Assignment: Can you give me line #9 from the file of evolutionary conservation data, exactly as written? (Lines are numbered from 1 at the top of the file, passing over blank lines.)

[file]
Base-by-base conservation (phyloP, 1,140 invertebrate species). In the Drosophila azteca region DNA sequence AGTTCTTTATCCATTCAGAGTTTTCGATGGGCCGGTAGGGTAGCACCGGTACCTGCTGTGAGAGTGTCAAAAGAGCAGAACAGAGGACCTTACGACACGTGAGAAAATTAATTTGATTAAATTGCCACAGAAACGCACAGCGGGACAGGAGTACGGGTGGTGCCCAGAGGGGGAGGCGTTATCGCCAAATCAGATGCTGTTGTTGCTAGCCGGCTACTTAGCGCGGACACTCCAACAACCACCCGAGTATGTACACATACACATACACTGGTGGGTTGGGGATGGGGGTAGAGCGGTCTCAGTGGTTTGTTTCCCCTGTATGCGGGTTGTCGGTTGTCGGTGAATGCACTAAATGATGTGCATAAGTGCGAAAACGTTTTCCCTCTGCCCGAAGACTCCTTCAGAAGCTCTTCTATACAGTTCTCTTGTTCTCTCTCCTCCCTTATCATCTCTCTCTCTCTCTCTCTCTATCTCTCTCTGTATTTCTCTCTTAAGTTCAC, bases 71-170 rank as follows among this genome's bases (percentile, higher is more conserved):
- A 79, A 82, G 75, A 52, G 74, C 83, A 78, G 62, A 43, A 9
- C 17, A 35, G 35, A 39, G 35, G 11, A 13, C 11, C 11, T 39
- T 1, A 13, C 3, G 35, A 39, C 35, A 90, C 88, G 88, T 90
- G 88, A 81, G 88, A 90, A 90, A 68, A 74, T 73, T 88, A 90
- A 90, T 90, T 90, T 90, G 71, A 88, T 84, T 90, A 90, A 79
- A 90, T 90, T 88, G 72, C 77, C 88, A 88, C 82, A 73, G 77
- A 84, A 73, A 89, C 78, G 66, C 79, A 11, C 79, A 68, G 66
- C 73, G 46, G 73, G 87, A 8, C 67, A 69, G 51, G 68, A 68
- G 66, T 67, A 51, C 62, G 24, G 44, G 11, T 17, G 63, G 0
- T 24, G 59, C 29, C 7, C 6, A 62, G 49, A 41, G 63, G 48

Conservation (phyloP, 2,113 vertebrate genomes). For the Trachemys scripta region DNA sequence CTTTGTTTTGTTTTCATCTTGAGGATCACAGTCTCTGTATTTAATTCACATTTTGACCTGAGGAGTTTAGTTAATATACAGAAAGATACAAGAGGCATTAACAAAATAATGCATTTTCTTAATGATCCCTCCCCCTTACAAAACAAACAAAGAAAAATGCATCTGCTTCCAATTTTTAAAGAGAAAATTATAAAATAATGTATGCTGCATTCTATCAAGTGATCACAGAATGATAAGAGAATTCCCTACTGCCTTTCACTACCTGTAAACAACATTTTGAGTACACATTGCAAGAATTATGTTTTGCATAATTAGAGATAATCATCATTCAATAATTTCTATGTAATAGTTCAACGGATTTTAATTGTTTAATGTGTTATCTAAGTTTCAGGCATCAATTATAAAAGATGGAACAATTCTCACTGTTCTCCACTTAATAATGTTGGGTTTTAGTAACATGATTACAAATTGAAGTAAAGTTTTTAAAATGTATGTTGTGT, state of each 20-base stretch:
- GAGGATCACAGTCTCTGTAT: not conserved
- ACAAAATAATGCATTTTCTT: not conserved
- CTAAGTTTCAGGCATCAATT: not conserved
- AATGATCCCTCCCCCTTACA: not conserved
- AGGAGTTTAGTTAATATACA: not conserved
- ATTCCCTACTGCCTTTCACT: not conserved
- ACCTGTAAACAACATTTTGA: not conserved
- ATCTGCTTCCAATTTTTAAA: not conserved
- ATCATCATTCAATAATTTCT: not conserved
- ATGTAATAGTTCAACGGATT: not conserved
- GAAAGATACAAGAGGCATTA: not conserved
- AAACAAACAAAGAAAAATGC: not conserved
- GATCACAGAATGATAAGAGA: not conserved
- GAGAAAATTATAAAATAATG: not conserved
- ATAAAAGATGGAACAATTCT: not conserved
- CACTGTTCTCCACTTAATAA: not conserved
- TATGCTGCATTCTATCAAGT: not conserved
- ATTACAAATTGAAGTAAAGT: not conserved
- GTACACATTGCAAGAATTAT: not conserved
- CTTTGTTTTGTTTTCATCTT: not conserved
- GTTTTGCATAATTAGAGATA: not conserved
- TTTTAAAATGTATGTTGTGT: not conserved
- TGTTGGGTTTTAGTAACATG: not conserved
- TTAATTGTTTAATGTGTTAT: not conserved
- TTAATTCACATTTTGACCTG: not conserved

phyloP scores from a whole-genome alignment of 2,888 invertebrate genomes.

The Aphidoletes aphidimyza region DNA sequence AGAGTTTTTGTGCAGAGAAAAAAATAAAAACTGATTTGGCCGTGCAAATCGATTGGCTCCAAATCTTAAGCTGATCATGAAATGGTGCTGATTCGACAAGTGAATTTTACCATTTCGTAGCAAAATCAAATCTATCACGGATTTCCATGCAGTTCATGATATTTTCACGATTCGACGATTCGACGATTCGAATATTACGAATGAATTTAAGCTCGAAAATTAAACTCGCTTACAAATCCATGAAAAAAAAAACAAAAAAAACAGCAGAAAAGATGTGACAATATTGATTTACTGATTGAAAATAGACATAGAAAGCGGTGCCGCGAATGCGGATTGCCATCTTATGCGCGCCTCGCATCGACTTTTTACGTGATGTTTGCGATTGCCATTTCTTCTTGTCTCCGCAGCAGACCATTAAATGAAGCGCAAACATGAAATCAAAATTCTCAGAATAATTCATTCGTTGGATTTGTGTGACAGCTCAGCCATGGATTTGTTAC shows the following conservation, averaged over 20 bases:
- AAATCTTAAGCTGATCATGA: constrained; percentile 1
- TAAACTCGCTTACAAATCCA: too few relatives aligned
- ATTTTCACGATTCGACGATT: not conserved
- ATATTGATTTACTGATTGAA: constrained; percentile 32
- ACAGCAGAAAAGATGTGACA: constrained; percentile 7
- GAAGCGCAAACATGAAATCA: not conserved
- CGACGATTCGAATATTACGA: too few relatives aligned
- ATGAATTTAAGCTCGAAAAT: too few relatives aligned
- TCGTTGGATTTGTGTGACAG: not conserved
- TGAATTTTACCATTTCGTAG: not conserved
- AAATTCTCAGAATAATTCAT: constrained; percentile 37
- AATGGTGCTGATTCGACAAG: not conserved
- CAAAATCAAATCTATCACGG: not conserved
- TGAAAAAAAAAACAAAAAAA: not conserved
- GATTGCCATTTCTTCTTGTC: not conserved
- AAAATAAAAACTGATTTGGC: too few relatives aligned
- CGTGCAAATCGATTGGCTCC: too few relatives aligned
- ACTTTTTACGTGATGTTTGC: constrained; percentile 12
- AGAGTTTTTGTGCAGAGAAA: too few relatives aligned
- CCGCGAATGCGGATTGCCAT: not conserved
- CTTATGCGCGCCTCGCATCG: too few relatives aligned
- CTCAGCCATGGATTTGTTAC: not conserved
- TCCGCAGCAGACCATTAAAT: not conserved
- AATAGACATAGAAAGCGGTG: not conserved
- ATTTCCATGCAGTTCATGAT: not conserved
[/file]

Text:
- C 73, G 46, G 73, G 87, A 8, C 67, A 69, G 51, G 68, A 68